GM’s Volt: cost-benefit analysis

GM is claiming that its forthcoming electric car, the Volt, will do 230 mpg. Amazing, if true. But it will cost $40,000. Writing in The Atlantic, Daniel Indiviglio reported on some calculations to see how long he’d have to drive a Toyota Corolla before he’d have recouped the purchase price of the Volt.

The price difference in 2011 between the Volt and Corolla should be approximately $24,189. Next, I figured out how much it would cost to drive a mile in each car. That’s around 11.9 cents per mile for the Corolla and 1.3 cents per mile for the Volt. Thus, it’s around 10.6 cents more expensive per mile to drive the Corolla.

From this point, it’s pretty simple. Just divide the price difference by how much more per mile it costs to drive the Corolla. That tells us that you would need to drive the Volt approximately 229,000 miles before you break even for paying more to buy it.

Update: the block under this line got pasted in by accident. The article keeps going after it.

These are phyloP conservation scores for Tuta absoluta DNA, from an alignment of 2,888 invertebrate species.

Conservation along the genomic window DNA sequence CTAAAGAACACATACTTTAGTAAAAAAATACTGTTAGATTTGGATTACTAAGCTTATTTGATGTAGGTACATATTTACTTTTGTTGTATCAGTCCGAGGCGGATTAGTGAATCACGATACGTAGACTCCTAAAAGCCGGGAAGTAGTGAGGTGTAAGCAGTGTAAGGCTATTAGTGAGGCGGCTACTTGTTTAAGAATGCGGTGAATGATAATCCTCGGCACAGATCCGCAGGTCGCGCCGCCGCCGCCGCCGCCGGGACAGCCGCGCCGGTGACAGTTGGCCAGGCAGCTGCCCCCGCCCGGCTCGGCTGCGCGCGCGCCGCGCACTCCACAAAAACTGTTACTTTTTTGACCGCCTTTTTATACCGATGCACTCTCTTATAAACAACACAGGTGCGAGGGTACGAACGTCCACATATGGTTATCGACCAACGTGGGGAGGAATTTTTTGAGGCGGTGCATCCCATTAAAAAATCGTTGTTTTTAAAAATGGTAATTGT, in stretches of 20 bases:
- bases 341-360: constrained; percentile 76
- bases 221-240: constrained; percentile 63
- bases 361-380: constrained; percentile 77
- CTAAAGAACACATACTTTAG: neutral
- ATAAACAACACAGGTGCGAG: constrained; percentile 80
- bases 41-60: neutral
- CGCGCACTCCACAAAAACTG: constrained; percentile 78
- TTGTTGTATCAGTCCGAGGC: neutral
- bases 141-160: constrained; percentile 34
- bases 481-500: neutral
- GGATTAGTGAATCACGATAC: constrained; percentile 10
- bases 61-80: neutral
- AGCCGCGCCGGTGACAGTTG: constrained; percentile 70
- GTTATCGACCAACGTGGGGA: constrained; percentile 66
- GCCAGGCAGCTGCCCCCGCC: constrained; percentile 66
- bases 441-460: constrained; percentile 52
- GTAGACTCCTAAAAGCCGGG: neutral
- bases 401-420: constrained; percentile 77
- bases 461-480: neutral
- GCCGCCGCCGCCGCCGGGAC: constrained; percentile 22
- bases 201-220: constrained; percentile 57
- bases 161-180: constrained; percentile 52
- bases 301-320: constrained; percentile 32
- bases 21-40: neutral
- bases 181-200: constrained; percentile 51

Clearly, my methodology takes a few short cuts. Each year you drive the Volt, the price of gasoline may continue to increase. So the number would likely be a little less. For example, if you assume $4 per gallon, then you’d need to drive around 177,000 miles to break even.

There’s a little more help that Volt drivers will get — from Uncle Sam. There will be a government rebate of $7,500 available when you buy a Volt. That lowers its potential price tag to $32,500, reducing the difference in 2011 prices between the Volt and Corolla to $16,689. As a result, you would need to drive approximately 158,000 miles to break even, based on my other original assumptions.

158,000 miles is still a lot. Unless the price of gas truly skyrockets well past the $3 level after 2011, then the argument for purchasing a Volt will remain based more on environmental ethics than economics. That is unless you drive cars for a really, really long time.